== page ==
This month I am walking through the meaning of friendship. I’ve been thinking a whole lot about it as we recently uprooted and moved, leaving behind many wonderful friends and meeting many new ones.
It’s surprising how fast one feels like a junior higher again when it comes to making friends or even keeping them!
Rather than let my own meandering mind lead me on what friendship means or what I should do to retain or make new ones, I thought, why not look to Scripture and see what messages lie there?!
Today I came to 1 Corinthians 15:33, Do not be deceived, “bad company corrupts a good reputation.”
Immediately a relationship from the past came to mind. I was reminded of a woman I met through a friend at church three or so years ago.
This new friend and I had some things in common. We’d recently moved away from our families and moved to a new city. She had a toddler. I had a few toddlers. We lived in the same neighborhood. We both wanted to belong somewhere. Yet in my longing to belong to someone and to connect, I found myself quickly being influenced by a woman who I didn’t really know if I enjoyed spending time with!
Our conversations always started out with her calling me to complain about something or to tell me how someone we both knew had offended her. Instead of seeing this as a problem, I thought, okay, I need to fix this. I need to fix her pattern of destruction. I can do it! After all, I am a positive spirit and have plenty of wonderful things to say about people.
She will love me in no time!
I quickly learned that offering a positive word, however, did not fill her with happiness or change how she felt about her situation. Ever. It certainly did nothing to endear me to her either. Rather, it somehow added to her dark countenance. Why would I defend someone who had hurt her? Clearly I was naive and didn’t understand the situation. At least this is what she explained to me.
So in the two years we were “friends,” our relationship consisted of me pouring positive notes into her and her taking those and telling me why each one was flat or off or just not right. But I went right on with it. I was her only friend she told me and I was afraid of what would happen to her if I were to leave her. Plus I truly believed that just by being positive and by showing her what a friend was that she would fall in love with the idea of friendship and that she’d learn to enjoy friendship with others too.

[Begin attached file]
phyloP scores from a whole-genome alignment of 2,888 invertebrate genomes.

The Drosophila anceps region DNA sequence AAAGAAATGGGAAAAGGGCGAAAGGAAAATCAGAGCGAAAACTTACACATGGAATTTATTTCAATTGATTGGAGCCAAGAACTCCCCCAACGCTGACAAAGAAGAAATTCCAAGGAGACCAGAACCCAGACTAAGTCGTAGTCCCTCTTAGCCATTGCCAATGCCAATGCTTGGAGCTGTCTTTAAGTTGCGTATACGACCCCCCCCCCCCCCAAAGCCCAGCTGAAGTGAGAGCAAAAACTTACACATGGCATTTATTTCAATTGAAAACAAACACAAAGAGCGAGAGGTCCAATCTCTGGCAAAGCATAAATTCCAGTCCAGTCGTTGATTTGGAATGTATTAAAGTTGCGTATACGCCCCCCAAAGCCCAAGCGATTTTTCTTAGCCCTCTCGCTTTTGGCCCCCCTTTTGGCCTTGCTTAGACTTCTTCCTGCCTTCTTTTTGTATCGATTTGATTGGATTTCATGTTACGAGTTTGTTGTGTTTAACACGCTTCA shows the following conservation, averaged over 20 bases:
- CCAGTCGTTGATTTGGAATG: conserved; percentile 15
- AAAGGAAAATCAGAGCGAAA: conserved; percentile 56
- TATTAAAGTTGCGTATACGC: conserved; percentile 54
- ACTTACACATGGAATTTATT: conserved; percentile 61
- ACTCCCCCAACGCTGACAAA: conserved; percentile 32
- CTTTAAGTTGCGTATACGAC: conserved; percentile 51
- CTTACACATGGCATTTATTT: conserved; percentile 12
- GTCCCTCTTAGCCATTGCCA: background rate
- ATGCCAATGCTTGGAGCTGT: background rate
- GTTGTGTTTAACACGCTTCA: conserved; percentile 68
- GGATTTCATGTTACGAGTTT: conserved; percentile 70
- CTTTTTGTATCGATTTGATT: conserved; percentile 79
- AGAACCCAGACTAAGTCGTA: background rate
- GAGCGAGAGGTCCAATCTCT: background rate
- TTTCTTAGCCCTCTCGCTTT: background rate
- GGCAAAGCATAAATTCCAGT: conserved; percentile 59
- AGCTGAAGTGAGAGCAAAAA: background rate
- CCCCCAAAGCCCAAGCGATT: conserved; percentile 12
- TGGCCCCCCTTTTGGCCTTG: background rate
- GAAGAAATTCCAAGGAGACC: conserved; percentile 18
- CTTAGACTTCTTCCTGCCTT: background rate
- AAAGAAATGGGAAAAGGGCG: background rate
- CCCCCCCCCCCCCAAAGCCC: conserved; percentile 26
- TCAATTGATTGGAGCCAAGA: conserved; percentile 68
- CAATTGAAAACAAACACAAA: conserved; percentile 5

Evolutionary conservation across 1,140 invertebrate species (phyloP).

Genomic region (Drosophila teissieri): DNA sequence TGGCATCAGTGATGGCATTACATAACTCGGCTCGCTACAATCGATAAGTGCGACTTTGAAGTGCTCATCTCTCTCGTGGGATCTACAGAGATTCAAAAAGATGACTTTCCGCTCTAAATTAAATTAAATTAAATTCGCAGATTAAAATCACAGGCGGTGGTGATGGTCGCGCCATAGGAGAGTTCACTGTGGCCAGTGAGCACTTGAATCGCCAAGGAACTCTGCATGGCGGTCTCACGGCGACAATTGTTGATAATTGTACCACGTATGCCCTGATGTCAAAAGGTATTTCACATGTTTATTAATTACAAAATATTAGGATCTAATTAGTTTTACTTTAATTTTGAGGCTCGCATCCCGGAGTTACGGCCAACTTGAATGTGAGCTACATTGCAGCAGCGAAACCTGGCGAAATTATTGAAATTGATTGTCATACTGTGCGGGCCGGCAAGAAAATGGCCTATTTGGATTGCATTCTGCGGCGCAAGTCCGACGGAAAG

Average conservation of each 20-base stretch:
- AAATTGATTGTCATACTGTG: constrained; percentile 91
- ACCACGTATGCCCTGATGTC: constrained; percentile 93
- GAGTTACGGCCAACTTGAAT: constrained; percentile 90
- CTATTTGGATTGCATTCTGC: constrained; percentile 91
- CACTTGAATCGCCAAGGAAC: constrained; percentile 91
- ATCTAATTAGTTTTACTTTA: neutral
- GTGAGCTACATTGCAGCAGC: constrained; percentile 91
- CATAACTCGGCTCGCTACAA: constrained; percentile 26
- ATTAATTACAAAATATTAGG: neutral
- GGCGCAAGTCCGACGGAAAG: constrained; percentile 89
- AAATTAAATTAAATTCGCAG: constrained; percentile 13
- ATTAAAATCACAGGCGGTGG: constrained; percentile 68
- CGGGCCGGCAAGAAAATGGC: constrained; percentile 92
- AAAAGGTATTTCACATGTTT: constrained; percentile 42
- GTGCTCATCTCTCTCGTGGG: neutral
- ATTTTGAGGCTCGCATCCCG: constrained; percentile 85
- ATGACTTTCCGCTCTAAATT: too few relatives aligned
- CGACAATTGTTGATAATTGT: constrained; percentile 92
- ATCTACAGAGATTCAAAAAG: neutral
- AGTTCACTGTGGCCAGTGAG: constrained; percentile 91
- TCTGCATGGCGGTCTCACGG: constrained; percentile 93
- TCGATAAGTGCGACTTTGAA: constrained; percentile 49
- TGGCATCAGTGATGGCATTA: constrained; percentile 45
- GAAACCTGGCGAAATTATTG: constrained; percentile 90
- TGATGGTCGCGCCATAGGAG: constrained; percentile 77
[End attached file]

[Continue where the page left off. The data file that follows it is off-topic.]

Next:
I was wrong.
As long as I spent time with her, I found myself feeling more negative thoughts. I began doubting my real friends, the ones who were also part of my inner circle–the ones who belonged in my inner circle.
I had this idea that I could bring her up to my level. She seemed to know it. And she crushed me.
I won’t go into how that happened, but to say that I haven’t talked to her since (all her choosing) is enough. She wanted to control me and coerce me into feeling the same ways that she did, which constantly filled my mind with lies and messages that were hurtful. I am positive that this not only harmed me but my reputation as well. After all, I was drawn into talking negatively about the same people who I loved dearly simply by getting lost and confused in dealing with her “issues” with them.
In the “aftermath” of that relationship ending, I realized a few important things.
1. You can’t make someone fall in love with friendship no matter how hard you try. And being a good friend to someone alone won’t make that person learn how special and important friendship is.
2. You can’t make someone like you either. They either do or they don’t. No need to spend hours (or years) of your life trying to garner that attention or affection. The Lord has people for us and I’m just as certain that Someone Else has others in mind He can use to distract us or bring us down.
3. You ought to ensure that those inner circle friends are ones who share your values and who make you better than you are without them. I had let this friend into my inner circle, and I had ignored the slow poison that seeped into me when she was around. Once she got into that space, she tried pushing every other friend I had out, finding reasons that none of them deserved to occupy a place in my life. It was a slow process but looking back I can see it clearly.
Paul reflects a message in 1 Corinthians that resounds a similar message from Joshua 23. The Lord had commanded the Israelites to be cautious about who they aligned themselves with as a nation, especially when it came to who they worshipped. I’m certain that we aren’t to shun those who have different values, but the point is that those we surround ourselves with on a day to day basis, who are the closest to us, ought to be those who are building us up, challenging us to become better, strengthening our faith–not doing the reverse.